(Beacham's Encyclopedia of Popular Fiction)

Clarke is not especially interested in creating characters of great complexity. The Reinhold and Conrad of the "Prologue" suggest Wernher von Braun and Stormgren Trygve Lie. Jean and George are purposefully made conventional young adults; her paranormal ability is due to her children, not herself. Even Jan, the most self-willed character, is outstanding only because of his youth. In their various normalities these characters illustrate the theme of isolation. What is remarkable is Clarke's division of them into two groups, the questers and the midwives. Stormgren relies upon the blind Welshman and Duvall, Jan on Jean and Sullivan, the children on Salomon and George, and the Overmind on the Overlords. Thus Clarke reiterates in great detail the themes of transcendence and impotence.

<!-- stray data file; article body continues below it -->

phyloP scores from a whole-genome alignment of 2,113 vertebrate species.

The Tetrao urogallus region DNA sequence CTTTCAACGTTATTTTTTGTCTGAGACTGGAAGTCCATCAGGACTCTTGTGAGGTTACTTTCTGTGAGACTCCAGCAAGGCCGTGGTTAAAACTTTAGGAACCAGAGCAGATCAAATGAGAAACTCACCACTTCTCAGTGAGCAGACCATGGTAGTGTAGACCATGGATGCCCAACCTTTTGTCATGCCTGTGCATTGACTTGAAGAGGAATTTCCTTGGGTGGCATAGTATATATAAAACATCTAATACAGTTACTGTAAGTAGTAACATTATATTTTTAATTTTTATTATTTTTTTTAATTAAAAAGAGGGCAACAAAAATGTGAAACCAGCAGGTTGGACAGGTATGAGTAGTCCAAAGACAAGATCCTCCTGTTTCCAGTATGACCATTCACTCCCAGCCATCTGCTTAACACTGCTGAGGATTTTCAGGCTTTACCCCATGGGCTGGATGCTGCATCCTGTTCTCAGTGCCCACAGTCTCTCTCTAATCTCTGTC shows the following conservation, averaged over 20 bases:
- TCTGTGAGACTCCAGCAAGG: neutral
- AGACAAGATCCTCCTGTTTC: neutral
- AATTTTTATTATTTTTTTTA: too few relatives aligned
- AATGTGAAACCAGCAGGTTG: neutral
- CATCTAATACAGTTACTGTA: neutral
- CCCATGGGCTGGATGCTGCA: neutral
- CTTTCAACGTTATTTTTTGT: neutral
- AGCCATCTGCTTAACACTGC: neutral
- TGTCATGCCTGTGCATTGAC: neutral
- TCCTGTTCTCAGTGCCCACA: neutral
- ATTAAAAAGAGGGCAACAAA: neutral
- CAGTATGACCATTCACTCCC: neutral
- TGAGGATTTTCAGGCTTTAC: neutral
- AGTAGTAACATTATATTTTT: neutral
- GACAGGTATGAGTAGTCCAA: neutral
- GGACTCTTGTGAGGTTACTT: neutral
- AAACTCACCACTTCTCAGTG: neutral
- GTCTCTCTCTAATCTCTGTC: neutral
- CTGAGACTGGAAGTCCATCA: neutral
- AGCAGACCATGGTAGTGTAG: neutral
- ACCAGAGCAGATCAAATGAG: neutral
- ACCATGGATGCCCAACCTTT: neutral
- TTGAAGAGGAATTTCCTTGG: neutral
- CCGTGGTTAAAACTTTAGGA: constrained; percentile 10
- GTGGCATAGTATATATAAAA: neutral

The most impressive character is the Overlord Karellen. His fascination does not end when his Satanic appearance is revealed, but continues through the problem of the Overlords' purpose on Earth; thus the rhythm of the novel depends upon the series of transformations that the alien identity moves through: hidden god, demon, technocrat, parent, gelding. Much of the resonance of the novel depends on the fact that none of these identities is quite superseded by any of the others. Thus the human stereotypes become complexly related in the character of Karellen.

(The entire section is 212 words.)